The Climate Action 100+ initiative, to be launched in Paris on Tuesday evening eastern standard time, will target 100 global companies responsible for an estimated 15 per cent of global emissions.
It marks a significant escalation of investor pressure on corporations to rein in greenhouse gas emissions, improve climate-related financial disclosures and increase governance on climate change.
More than 200 of the world's biggest investors, responsible for $26 trillion in assets, have signed up to the initiative. It includes Australian investment giants Australian Super, AMP Capital, VicSuper, First State Super, Hesta and Cbus.
Shareholder action on climate change has been gathering pace, given new momentum by the Paris climate accord. A strong response from the international corporate sector is needed if the goal of limiting the global rise in average temperatures to no more than two degrees is to be met.
Emma Herd, chief executive of the Investor Group on Climate Change in Australia, said two years had passed since the Paris climate deal was signed and investors now wanted "action that's faster and goes further than what we've seen before".
Ms Herd cited Exxon Mobil, the world's biggest oil company, which was this year forced by a shareholder vote to be more transparent about the impact of climate change on its business.
"Engagement between investors and the companies they own is one of the core foundations of our economy and how it runs," she said.
If a company does not respond to investor demands on climate change, shareholder options include resolutions and votes, and divestment.
Investors who sign up to the effort can nominate companies to be added to the list.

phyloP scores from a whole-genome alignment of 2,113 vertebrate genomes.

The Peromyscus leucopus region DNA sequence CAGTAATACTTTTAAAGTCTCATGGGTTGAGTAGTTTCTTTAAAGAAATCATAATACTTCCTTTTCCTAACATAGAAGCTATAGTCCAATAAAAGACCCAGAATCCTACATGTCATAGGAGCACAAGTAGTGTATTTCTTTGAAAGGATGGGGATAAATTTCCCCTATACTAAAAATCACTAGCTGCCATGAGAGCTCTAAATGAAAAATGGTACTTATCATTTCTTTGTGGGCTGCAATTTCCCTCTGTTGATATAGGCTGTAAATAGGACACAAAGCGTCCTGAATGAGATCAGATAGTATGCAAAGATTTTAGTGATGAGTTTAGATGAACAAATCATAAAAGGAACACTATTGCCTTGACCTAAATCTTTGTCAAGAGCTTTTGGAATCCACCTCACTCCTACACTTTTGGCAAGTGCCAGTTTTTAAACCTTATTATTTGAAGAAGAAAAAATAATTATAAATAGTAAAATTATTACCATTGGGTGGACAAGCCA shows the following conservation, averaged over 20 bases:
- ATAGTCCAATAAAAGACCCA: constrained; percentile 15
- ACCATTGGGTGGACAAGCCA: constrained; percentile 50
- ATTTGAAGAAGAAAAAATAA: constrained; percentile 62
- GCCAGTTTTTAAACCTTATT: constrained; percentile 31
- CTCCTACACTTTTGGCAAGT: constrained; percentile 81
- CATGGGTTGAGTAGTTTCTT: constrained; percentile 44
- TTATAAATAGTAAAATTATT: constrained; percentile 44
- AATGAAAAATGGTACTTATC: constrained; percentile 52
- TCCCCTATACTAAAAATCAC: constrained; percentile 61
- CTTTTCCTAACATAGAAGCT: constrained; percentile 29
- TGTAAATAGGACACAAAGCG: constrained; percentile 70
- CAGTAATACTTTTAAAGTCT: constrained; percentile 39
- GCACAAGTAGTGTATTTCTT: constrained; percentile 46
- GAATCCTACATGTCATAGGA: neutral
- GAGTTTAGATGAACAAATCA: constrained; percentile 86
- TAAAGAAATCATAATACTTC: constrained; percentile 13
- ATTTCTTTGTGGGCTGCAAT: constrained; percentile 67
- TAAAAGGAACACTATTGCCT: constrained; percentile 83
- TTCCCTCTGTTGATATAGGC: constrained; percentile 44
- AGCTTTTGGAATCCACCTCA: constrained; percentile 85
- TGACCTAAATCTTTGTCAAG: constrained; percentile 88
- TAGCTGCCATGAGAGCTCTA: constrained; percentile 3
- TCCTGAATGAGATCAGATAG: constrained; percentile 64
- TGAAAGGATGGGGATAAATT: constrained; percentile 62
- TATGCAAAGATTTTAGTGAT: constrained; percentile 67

Companies in the sectors of oil and gas, electricity and transport make up the bulk of the 100 companies. It also includes PepsiCo and Nestle, as well as the Wesfarmers group which includes Coles, Bunnings, Kmart, Target and Officeworks, as well as coal mine assets.
A spokesperson for Wesfarmers said: "Wesfarmers regularly engages with investors on this issue and will continue to do so. As a group, we strive to reduce the emissions intensity of our businesses and improve their resilience to climate change."
The methodology used to compile the list included direct and indirect emissions, as well as emissions from transport and product consumption.
Anne Simpson, investment director of sustainability at CalPERS, the largest public pension system in the United States, said there was "nowhere to hide from climate risk".
"Ultimately shareholders are the owners of these companies and ... if we don't make sure these companies make the transformation to a low carbon economy we are exposed to the risks of their emissions, not just directly through the investments we've got in those companies but also by the indirect impact on all the other assets in our portfolio," she said.
BHP Billiton declined to comment. Its latest annual report said it had a "strong record of supporting and complying with robust reporting requirements on climate change issues".
Rio Tinto had not responded at the time of publication. The company's website says it is "taking action to improve productivity and reduce emissions. Our challenge is to meet the world's growing needs for the metals and minerals we produce, while addressing the issue of climate change."
The story World's biggest 100 polluting companies put on notice by investors to tackle climate change first appeared on The Sydney Morning Herald.